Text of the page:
Historic Blowing Rock Home Restoration

An Authentic Home Restoration | The Cannon Estate in Blowing Rock, NC

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The Cannon Estate in Blowing Rock
Story by Linda Kramer
Reprinted from High Country Magazine, July 2008

On a peak overlooking Johns River Gorge sits one of the most prominent historic seasonal homes in Blowing Rock still in private hands. Joseph and Annie Ludlow Cannon built this magnificent home in 1927 and named it Miramichi, meaning "happy retreat."

Joseph was the son of J.W. Cannon, founder of the Cannon Mills textile industry in North Carolina in the early 1900s. Joe continued his father's work, while his wife Annie was dedicated to improving life in Blowing Rock. She was involved in every civic and moral cause in the community and is fondly remembered as a Sunday school teacher and founder of the Blowing Rock Community Club in the '30s. For years, Annie opened Miramichi every Sunday for evening hymn sings, providing a place for the whole community to have their religious needs met. Although Miramichi continued to be the center of village entertainment and a joyous gathering place for friends and family, trying time were ahead.

In 1932, the kidnapping of Charles Lindbergh's baby shocked the world. Wealthy families feared their own children might be the next kidnapping and ransom victims. Among the fearful were Joe and Annie Cannon, whose adopted granddaughter, Ann Cannon Reynolds, was the only living heir to the R.J. Reynolds tobacco fortune and possible the richest child in the country. When the Cannons received a death threat stating, "you're next," they hired Pinkerton agents for protection.

The agents lived full time at Miramichi in a detached downstairs bedroom. Ever watchful, they even accompanied the children while visiting playmates. For additional protection, the windows of the house were fitted with iron bars, and a sophisticated locking system was installed. Some of the original window bars are stored in the attic of the home, even now.

Miramichi was eventually willed to Mary Ella Cannon, one of Joe and Annie's daughters. She married Ed Morris, president of Bluebell Textiles, the company that later became Wrangler. Joe Morris, grandson of Joe and Annie and son of Mary Ella Cannon and Ed Morris, was their surviving heir. Joe continued to use the house in summers until it became difficult to maintain, and he reluctantly decided to sell the home where he had spent the happiest times of his life.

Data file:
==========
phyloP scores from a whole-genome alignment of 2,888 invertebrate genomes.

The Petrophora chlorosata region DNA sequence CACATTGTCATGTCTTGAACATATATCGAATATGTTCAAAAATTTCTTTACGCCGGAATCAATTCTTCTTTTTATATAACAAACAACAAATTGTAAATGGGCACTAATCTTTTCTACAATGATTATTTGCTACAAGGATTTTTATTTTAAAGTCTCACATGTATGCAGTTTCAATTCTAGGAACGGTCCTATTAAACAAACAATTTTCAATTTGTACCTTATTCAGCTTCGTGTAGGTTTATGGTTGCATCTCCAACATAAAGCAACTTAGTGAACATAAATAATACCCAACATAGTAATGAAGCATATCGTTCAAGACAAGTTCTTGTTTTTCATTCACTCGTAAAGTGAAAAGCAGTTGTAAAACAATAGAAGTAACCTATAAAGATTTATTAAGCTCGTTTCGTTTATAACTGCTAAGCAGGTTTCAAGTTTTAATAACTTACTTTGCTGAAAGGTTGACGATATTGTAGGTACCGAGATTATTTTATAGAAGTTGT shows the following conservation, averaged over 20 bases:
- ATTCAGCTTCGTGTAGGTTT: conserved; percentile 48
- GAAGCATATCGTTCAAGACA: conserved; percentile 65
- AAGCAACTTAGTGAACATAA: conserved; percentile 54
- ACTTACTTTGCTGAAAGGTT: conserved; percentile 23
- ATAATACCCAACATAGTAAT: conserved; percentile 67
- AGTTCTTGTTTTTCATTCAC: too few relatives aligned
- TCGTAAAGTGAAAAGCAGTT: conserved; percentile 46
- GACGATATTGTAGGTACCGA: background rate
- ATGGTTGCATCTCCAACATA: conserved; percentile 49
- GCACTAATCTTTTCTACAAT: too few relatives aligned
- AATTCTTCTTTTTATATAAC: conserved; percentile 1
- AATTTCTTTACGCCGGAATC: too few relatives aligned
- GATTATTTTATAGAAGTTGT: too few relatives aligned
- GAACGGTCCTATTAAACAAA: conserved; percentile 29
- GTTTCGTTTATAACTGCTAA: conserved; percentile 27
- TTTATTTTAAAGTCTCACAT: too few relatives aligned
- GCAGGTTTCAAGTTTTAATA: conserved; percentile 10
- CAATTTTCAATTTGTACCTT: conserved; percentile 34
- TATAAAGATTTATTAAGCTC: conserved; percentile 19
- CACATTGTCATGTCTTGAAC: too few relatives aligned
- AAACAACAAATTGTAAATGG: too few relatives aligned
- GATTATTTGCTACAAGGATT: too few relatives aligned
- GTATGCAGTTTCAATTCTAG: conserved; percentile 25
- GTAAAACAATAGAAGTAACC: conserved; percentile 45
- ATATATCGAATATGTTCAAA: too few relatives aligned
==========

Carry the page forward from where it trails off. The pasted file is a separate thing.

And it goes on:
Attorney John Deakle and his wife Gwen, who live in Natchez, had been visiting Blowing Rock for several years to escape the summer heat in Mississippi. When they saw the home, they immediately fell in love with it. When asked what she would change, Gwen said, "Nothing. It's perfect. It just needs some restoring." The Deakles' primary residence in Natchez, built in 1796, belonged to Winthrop Sargent, appointed by John Adams as the first territorial governor of Mississippi, so buying Miramichi was an extension of their love for historic property.

After the sale in 2005, the Deakles were impatient to occupy the house. To preserve the history of the village, they insisted on an authentic restoration, rather than a renovation or remodeling, and they wanted it done quickly. To meet this challenge, they hired Boone custom builder Mark Kirkpatrick of Mountain Construction Enterprises. Mark followed strict restoration protocol and said, "Even though the bones were sound, the home sat as a breaker to major storms from the gorge, and the years took their toll."

The restoration was major. Joe Morris had done a lot of work on the house over the years, but it still took 20 to 40 of Mark's workers, toiling daily for seven months to restore Miramichi to its original grandeur. All the interior wood and dusty timbers were stripped, refinished, and resealed. Decaying corbels, divided light windows, doors and outside fixtures were rebuilt and copper gutters replaced. Windows were reglazed and old hardware on copper screened doors was sandblasted to its previous shine. Virtually nothing inside or outside of the house was untouched by Mark and his crew.

Today, a flagstone circular drive leads to the covered portico entrance of the grand 8,000 square foot mountain-style mansion constructed of Grandfather Mountain stone, poplar bark that replaced the original chestnut bark, green cedar shakes and trim painted in a color called "million dollar red."

Mark noted, "The house was designed by architect William Peeps who, over the years, designed many landmark structures in Charlotte including the Ivey building. It was his genius that created this manifestation of great western architecture; and his eye for perfect symmetrical alignment, which is displayed dramatically in the overhead timber work, is astonishing."

The interiors of Miramichi are imposing. A flagstone entry foyer, dominated by a dramatic oil painting of Gwen and her cat Oleander, leads to a stone archway framing what was known as the "great hall." Annie Ludlow Cannon's stairway chair lift still rides on steps of hand-hewn chestnut timbers to the floor above.